• Kobi

      Yet another socialist-monkey who does not understand the difference between tax avoidance and tax evasion. 

    • Bcl_buster

      Get real the British Council is a complete waste of £150 million per year. The FCO and DfID reduced their allowances to staff whilst the BC kept theirs high. They also doubled the number of Executive Directors on £150k plus. Some of the Regional Directors were demoted and kept their hugely inflated salaries and £10k per month accomodation. Not to mention the tax payer funding their kids to go to schools like Westminster. 

  • http://twitter.com/ukgoldbug Gold Bug

    “Of course the organisation’s job is to promote Britain abroad…..”


    Are we a brand of tea, or a product? No I think not. This kind of woolly promotion of a country is pointless and serves only those insiders that profit from the lifestyle. The money they spend would be far better off remaining in taxpayers hands or in the bank accounts of businesses that are quite capable of promoting their own products far more effectively than a bunch of quangocrats.
    I’m surprised at the TPA for giving tacit support for this kind of waste.

  • AllanSMW

    Having worked with the British Council it has helped us do a lot of overseas as a “soft power”- not all influence is wielded at the end of a stick or barrel of a gun.  It’s a damn sight more effective than it’s foreign equivalents and helps to bring awareness that the UK is more than just a tourist destination as well as promoting English language- something we need desperately with our terrible language skills.

    We’re lucky the French equivalent has had a far weaker impact, ex-Soviets tend to push back against Russian and the Chinese are only just seeing the potential value.As to paying Hotels, Flights and meals- surely that’s more cost effective than having to raise an order form, get an invoice, authorise the invoice and send the funds- or are TPA really that backwards?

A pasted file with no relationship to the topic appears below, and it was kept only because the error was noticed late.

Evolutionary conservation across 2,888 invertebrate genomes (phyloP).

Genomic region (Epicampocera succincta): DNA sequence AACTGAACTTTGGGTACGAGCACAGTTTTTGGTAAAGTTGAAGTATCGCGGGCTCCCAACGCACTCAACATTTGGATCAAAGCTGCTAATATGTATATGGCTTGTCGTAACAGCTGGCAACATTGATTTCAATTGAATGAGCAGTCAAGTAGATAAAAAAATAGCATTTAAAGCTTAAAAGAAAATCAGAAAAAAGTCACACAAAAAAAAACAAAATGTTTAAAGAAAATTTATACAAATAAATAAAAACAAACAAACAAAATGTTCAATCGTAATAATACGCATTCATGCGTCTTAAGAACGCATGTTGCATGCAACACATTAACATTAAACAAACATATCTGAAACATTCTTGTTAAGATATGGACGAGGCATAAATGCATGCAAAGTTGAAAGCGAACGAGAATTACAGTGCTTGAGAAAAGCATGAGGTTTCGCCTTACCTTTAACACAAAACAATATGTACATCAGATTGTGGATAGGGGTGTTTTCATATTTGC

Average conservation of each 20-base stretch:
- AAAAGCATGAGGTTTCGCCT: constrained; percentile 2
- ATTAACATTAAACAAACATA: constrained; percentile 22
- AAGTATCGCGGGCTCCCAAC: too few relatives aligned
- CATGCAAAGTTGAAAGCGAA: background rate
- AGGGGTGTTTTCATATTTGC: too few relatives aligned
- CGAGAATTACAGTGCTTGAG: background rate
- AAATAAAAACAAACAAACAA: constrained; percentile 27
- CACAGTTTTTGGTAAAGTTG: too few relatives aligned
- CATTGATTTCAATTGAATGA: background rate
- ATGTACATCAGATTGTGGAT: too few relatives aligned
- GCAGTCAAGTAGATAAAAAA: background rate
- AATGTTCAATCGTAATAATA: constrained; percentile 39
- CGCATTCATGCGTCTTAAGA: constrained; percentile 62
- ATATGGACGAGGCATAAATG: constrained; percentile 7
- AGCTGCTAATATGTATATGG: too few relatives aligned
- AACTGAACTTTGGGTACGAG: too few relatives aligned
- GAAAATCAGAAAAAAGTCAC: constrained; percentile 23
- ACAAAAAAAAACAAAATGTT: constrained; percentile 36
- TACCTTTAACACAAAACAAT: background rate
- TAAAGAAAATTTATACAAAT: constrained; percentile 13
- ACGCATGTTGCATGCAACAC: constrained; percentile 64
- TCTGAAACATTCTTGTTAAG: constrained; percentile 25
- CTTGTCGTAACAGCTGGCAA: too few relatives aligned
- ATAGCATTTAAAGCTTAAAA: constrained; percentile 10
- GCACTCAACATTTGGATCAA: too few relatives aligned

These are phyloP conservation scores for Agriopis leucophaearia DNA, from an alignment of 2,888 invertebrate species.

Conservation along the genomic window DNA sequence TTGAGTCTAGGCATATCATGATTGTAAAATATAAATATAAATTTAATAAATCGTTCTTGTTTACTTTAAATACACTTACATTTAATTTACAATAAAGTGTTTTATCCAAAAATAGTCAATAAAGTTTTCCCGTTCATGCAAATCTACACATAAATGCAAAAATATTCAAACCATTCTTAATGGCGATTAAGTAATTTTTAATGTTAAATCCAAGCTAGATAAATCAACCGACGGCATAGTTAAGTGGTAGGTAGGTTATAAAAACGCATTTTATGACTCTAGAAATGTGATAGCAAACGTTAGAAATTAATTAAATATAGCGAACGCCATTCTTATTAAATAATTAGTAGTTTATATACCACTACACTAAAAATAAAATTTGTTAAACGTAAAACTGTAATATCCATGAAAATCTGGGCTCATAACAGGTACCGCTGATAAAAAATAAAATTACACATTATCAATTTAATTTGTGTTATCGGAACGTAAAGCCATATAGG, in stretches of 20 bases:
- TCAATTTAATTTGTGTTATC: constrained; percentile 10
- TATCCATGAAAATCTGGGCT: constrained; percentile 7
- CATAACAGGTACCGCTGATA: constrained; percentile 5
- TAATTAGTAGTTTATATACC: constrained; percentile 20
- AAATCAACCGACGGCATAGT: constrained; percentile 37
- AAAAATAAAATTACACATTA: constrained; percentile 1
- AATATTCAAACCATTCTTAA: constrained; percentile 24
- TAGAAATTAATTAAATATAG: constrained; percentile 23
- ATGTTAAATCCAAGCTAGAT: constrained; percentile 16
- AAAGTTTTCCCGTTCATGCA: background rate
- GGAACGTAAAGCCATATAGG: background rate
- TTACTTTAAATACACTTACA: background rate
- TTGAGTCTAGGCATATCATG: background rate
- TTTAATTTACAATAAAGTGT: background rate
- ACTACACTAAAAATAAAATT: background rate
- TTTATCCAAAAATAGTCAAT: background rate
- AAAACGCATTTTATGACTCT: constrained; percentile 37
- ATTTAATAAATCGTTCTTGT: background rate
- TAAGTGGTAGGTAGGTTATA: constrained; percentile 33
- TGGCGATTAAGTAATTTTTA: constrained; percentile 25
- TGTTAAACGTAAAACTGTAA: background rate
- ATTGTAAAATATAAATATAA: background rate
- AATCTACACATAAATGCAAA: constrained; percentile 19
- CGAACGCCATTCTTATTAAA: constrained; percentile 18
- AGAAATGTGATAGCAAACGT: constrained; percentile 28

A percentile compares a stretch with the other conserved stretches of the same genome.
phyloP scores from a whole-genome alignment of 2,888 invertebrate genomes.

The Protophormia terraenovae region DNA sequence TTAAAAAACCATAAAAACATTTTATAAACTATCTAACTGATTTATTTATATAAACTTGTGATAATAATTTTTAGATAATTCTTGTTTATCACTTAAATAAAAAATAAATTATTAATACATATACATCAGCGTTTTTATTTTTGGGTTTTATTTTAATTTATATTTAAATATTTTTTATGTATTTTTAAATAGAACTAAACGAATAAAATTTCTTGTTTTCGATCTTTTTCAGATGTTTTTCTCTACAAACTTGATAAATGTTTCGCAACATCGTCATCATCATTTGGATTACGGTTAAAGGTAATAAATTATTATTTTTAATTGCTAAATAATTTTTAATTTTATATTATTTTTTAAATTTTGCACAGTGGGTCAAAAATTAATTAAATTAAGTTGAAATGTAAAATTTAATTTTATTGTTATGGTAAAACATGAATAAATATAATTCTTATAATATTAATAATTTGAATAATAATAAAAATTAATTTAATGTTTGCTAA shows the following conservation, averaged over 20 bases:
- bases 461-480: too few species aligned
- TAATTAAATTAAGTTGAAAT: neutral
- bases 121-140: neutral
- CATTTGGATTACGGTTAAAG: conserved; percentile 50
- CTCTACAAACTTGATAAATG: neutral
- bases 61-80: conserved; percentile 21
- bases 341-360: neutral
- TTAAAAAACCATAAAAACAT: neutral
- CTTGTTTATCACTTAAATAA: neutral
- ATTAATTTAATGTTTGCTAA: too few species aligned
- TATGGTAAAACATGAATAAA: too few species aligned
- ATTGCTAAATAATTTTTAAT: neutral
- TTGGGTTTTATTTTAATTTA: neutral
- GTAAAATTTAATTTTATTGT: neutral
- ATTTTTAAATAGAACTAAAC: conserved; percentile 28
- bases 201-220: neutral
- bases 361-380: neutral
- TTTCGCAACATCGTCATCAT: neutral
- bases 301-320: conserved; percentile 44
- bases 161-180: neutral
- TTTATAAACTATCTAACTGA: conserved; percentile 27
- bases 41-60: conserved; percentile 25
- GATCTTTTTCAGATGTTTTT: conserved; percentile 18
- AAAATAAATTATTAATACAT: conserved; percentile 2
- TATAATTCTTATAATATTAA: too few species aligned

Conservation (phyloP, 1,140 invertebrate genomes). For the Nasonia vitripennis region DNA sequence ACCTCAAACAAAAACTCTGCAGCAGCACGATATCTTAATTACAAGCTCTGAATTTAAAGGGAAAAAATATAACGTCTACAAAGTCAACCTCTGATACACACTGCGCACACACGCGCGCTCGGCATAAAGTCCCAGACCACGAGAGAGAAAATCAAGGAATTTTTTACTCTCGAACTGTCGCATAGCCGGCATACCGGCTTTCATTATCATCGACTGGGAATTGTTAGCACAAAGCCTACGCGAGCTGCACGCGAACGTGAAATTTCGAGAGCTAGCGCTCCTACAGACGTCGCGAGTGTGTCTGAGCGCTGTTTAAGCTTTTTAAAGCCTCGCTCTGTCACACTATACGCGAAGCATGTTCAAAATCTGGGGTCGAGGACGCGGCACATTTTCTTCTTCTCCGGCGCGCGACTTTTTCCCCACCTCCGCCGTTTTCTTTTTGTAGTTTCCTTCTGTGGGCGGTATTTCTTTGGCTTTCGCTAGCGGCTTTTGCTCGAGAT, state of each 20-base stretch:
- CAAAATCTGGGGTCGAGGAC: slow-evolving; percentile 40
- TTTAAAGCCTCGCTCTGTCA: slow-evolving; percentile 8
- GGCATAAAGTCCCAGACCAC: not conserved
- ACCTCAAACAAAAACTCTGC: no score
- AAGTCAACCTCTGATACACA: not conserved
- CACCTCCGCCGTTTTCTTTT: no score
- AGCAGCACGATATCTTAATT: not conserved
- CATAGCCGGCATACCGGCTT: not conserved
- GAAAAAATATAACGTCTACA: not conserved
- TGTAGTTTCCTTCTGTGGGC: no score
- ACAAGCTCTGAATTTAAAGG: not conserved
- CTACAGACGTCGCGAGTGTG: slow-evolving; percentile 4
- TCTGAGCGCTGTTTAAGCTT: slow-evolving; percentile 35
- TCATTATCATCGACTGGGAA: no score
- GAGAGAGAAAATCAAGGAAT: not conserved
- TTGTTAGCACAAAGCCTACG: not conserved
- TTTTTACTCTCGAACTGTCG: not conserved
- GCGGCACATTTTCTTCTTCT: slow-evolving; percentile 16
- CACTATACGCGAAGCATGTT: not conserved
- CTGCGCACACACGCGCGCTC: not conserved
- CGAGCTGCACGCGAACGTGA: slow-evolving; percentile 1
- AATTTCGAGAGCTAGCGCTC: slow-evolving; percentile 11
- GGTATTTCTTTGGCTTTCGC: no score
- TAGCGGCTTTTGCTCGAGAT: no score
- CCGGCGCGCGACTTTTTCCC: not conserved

• Bcl_buster

      How do YOU EXPLAIN UK tax payers money funding Climate Activism, skilling Chines Graduates to take UK Graduates jobs. The British Council is a HUGE JOLLY for its highly paid staff. best thing put all the Council’s work out to competitive tender.

  • Jefflins

    I don’t think anyone is saying that we should disband the British Council, but only that they do not spend our money so carelessly. £30,000 in New Delhi?  What did we get from that for God’s sake?  And £142 on a haircut??  The sheer extravagance beggars belief.  Blind Seer, it is you who have your priorities wrong.

  • Lab246

    I would be facinated to know what was bought in Primark that would promote anything British.  Football Clubs?, and £ 3,400 (two payments) on the same day for restaurants in Hong Kong.  I know the old saying about being able to eat it all over again  shortly afterwards, after having a takeaway, but I think this must have been a hell of a meal.  I would be interested to know who holds the cards, and why the payments were sanctioned.

    • AllanSMW

      Devil I expect is in the detail which TPA aren’t interested in- just the headline.  Apparently it’s fine for companies to pay out for meals, but not for the government- I’ve seen bills on credit cards for over £1000 for meals- but they there were 30 of us…
      And why order pen and pads etc when you can nip out and buy it cheaper?

  • Anonymous

    The British Council is run as a business, making plenty of money from administering English exams, for example. It simply does not need government (taxpayer) money.

  • Tmallin

    I can’t believe that in these tough times for us all these guys are spending public money in such a careless way. Lets have a public accounts committee or national audit office review straight away.

  • Johngatehouse386

    I guess most people wouldn’t know that we had a British Council let alone that it was having a lovely time spending their hard earned money.